Most environmentalists pay strong tribute to Roosevelt's accomplishments as a conservationist and his contributions to the conservation movement. However, he is not universally admired. Some view Roosevelt as an elitist while other criticize what some consider his excessive slaughter as a hunter. Outright defends Roosevelt, arguing "it was only after Roosevelt put the full force of his power as President behind the conservation program that it got off the ground." Theodore Roosevelt's energy and bluster, his cultivation of well-known naturalists and conservationists, his willingness to listen to and act on their advice, his political skills in getting policies enacted—all those endure in a lasting legacy of national forests, a national wildlife refuge system, a strengthened national park system, and increased and ongoing awareness of the importance of protecting these for future generations . His words still ring true today, that "any nation which...lives only for the day, reaps without sowing, and consumes without husbanding, must expect the penalty of the prodigal." A very verbal leader, Roosevelt often had the last word: "For the people...must always include the people unborn as well as the people now alive, or the democratic ideal is not realized."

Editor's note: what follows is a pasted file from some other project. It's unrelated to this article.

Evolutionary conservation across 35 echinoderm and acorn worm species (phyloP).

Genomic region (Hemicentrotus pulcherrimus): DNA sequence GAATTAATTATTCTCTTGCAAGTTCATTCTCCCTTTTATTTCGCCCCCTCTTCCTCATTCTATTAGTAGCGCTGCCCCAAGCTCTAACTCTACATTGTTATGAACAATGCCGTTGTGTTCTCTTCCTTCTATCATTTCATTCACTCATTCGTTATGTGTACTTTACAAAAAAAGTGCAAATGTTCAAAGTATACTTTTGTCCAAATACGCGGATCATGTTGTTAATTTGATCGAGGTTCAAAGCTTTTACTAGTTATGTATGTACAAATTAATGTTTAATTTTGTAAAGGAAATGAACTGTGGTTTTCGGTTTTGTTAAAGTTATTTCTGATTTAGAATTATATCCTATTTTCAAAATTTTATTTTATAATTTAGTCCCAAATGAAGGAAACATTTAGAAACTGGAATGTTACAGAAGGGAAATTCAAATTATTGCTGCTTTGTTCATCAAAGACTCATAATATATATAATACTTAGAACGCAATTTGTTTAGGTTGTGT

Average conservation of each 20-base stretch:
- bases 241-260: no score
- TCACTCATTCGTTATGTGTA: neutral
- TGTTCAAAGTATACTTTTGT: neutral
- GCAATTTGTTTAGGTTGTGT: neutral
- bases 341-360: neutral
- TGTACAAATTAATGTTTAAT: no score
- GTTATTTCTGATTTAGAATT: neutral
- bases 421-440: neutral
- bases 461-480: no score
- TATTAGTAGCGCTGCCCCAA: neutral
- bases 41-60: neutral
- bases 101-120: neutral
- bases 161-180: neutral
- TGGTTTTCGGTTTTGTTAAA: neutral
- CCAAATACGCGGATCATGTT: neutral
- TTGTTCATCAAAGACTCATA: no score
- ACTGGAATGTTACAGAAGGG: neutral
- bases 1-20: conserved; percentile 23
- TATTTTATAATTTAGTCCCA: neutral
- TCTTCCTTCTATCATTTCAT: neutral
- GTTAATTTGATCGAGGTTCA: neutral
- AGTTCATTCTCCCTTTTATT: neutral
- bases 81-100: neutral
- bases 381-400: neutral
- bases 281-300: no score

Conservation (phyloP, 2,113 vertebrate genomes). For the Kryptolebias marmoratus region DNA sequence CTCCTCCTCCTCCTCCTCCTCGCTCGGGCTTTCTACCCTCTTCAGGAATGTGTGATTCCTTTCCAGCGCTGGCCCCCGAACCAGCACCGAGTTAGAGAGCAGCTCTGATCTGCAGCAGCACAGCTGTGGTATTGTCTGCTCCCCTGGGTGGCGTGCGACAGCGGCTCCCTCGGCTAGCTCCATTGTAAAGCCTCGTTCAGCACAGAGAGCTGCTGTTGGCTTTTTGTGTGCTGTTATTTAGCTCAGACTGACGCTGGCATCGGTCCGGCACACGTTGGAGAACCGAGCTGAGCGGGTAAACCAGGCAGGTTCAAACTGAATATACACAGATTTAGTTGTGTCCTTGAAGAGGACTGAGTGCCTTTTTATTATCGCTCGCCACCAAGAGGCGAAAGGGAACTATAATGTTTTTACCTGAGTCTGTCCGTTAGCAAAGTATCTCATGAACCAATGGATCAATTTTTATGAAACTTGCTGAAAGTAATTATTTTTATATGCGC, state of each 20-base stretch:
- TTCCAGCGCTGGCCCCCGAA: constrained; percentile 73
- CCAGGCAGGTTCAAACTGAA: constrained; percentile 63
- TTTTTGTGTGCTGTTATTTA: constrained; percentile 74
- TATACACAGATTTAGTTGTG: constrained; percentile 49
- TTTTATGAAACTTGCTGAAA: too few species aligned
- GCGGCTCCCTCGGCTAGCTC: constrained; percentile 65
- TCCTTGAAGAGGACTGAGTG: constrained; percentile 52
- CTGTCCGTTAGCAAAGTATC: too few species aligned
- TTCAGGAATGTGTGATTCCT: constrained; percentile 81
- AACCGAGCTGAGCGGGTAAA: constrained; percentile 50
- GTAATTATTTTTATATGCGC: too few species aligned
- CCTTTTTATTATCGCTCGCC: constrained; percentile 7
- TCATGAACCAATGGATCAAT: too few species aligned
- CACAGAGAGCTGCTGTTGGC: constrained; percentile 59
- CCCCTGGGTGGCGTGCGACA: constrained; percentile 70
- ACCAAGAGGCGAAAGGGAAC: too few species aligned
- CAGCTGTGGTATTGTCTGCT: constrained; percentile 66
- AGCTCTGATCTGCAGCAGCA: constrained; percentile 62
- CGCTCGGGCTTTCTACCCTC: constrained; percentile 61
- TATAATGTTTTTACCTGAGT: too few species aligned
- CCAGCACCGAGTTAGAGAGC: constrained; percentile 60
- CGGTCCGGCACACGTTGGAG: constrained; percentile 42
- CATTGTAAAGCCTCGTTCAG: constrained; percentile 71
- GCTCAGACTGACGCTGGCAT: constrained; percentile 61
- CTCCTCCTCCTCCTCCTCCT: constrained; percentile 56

[Gerald L. Young Ph.D. ]
Brooks, P. "A Naturalist in the White House." In Speaking for Nature. Boston: Houghton Mifflin, 1980.
Cutright, P. R. Theodore Roosevelt: The Making of a Conservationist. Champaign: University of Illinois Press, 1985.
Ponder, S. "Publicity in the Interest of the Public: Theodore Roosevelt's Conservation Crusade." Presidential Studies Quarterly 20 (Summer 1990): 547–555.